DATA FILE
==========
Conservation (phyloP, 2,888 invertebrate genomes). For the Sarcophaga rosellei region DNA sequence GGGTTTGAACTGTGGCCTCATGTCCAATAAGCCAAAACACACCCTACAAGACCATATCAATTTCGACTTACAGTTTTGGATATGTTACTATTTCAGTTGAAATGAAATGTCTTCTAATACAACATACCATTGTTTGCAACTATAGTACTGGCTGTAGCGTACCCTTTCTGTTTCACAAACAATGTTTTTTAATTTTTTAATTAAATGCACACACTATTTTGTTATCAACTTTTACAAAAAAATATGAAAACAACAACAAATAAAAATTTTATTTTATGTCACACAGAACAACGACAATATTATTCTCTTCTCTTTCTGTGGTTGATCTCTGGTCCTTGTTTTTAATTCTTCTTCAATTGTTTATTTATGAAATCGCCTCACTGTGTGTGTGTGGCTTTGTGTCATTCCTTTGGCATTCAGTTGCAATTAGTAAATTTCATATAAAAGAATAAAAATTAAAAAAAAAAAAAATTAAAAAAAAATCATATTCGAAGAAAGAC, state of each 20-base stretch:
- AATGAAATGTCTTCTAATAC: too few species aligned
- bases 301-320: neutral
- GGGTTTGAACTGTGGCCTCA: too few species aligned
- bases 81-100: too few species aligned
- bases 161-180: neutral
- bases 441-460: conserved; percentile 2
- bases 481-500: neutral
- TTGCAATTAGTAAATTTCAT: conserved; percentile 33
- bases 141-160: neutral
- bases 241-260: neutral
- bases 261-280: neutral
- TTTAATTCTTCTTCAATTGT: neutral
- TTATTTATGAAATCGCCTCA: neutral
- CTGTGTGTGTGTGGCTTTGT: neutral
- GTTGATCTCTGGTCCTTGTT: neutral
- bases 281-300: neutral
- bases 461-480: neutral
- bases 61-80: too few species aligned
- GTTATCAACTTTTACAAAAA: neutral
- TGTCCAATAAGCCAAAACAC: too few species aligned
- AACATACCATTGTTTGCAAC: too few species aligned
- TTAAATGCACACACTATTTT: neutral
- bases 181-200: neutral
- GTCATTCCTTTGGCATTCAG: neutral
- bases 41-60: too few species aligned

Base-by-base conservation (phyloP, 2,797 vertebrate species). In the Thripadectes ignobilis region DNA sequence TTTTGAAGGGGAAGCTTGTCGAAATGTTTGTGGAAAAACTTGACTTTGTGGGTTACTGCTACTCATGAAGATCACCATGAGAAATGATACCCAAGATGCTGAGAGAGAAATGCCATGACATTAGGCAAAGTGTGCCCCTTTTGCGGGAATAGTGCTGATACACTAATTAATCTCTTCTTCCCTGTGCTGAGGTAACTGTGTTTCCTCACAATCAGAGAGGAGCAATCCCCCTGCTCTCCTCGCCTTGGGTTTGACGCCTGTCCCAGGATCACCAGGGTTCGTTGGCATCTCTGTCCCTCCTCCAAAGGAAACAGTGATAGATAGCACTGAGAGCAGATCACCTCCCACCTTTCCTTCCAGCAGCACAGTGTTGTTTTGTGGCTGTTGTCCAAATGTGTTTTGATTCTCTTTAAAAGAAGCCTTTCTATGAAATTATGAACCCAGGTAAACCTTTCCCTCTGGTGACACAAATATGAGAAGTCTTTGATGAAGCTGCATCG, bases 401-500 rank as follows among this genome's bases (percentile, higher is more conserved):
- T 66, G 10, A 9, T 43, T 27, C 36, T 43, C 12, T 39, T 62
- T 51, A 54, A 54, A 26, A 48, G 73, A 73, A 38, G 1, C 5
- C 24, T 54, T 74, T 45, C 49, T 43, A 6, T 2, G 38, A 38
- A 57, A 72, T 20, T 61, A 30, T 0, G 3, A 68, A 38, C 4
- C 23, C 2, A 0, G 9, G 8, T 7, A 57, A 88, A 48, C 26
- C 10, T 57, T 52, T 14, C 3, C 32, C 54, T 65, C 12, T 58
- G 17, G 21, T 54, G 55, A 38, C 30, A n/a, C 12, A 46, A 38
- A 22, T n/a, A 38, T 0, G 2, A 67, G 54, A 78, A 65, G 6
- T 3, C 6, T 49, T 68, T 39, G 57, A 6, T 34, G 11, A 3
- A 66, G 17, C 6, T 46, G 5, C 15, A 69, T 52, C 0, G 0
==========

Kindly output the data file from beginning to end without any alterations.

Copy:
Conservation (phyloP, 2,888 invertebrate genomes). For the Sarcophaga rosellei region DNA sequence GGGTTTGAACTGTGGCCTCATGTCCAATAAGCCAAAACACACCCTACAAGACCATATCAATTTCGACTTACAGTTTTGGATATGTTACTATTTCAGTTGAAATGAAATGTCTTCTAATACAACATACCATTGTTTGCAACTATAGTACTGGCTGTAGCGTACCCTTTCTGTTTCACAAACAATGTTTTTTAATTTTTTAATTAAATGCACACACTATTTTGTTATCAACTTTTACAAAAAAATATGAAAACAACAACAAATAAAAATTTTATTTTATGTCACACAGAACAACGACAATATTATTCTCTTCTCTTTCTGTGGTTGATCTCTGGTCCTTGTTTTTAATTCTTCTTCAATTGTTTATTTATGAAATCGCCTCACTGTGTGTGTGTGGCTTTGTGTCATTCCTTTGGCATTCAGTTGCAATTAGTAAATTTCATATAAAAGAATAAAAATTAAAAAAAAAAAAAATTAAAAAAAAATCATATTCGAAGAAAGAC, state of each 20-base stretch:
- AATGAAATGTCTTCTAATAC: too few species aligned
- bases 301-320: neutral
- GGGTTTGAACTGTGGCCTCA: too few species aligned
- bases 81-100: too few species aligned
- bases 161-180: neutral
- bases 441-460: conserved; percentile 2
- bases 481-500: neutral
- TTGCAATTAGTAAATTTCAT: conserved; percentile 33
- bases 141-160: neutral
- bases 241-260: neutral
- bases 261-280: neutral
- TTTAATTCTTCTTCAATTGT: neutral
- TTATTTATGAAATCGCCTCA: neutral
- CTGTGTGTGTGTGGCTTTGT: neutral
- GTTGATCTCTGGTCCTTGTT: neutral
- bases 281-300: neutral
- bases 461-480: neutral
- bases 61-80: too few species aligned
- GTTATCAACTTTTACAAAAA: neutral
- TGTCCAATAAGCCAAAACAC: too few species aligned
- AACATACCATTGTTTGCAAC: too few species aligned
- TTAAATGCACACACTATTTT: neutral
- bases 181-200: neutral
- GTCATTCCTTTGGCATTCAG: neutral
- bases 41-60: too few species aligned

Base-by-base conservation (phyloP, 2,797 vertebrate species). In the Thripadectes ignobilis region DNA sequence TTTTGAAGGGGAAGCTTGTCGAAATGTTTGTGGAAAAACTTGACTTTGTGGGTTACTGCTACTCATGAAGATCACCATGAGAAATGATACCCAAGATGCTGAGAGAGAAATGCCATGACATTAGGCAAAGTGTGCCCCTTTTGCGGGAATAGTGCTGATACACTAATTAATCTCTTCTTCCCTGTGCTGAGGTAACTGTGTTTCCTCACAATCAGAGAGGAGCAATCCCCCTGCTCTCCTCGCCTTGGGTTTGACGCCTGTCCCAGGATCACCAGGGTTCGTTGGCATCTCTGTCCCTCCTCCAAAGGAAACAGTGATAGATAGCACTGAGAGCAGATCACCTCCCACCTTTCCTTCCAGCAGCACAGTGTTGTTTTGTGGCTGTTGTCCAAATGTGTTTTGATTCTCTTTAAAAGAAGCCTTTCTATGAAATTATGAACCCAGGTAAACCTTTCCCTCTGGTGACACAAATATGAGAAGTCTTTGATGAAGCTGCATCG, bases 401-500 rank as follows among this genome's bases (percentile, higher is more conserved):
- T 66, G 10, A 9, T 43, T 27, C 36, T 43, C 12, T 39, T 62
- T 51, A 54, A 54, A 26, A 48, G 73, A 73, A 38, G 1, C 5
- C 24, T 54, T 74, T 45, C 49, T 43, A 6, T 2, G 38, A 38
- A 57, A 72, T 20, T 61, A 30, T 0, G 3, A 68, A 38, C 4
- C 23, C 2, A 0, G 9, G 8, T 7, A 57, A 88, A 48, C 26
- C 10, T 57, T 52, T 14, C 3, C 32, C 54, T 65, C 12, T 58
- G 17, G 21, T 54, G 55, A 38, C 30, A n/a, C 12, A 46, A 38
- A 22, T n/a, A 38, T 0, G 2, A 67, G 54, A 78, A 65, G 6
- T 3, C 6, T 49, T 68, T 39, G 57, A 6, T 34, G 11, A 3
- A 66, G 17, C 6, T 46, G 5, C 15, A 69, T 52, C 0, G 0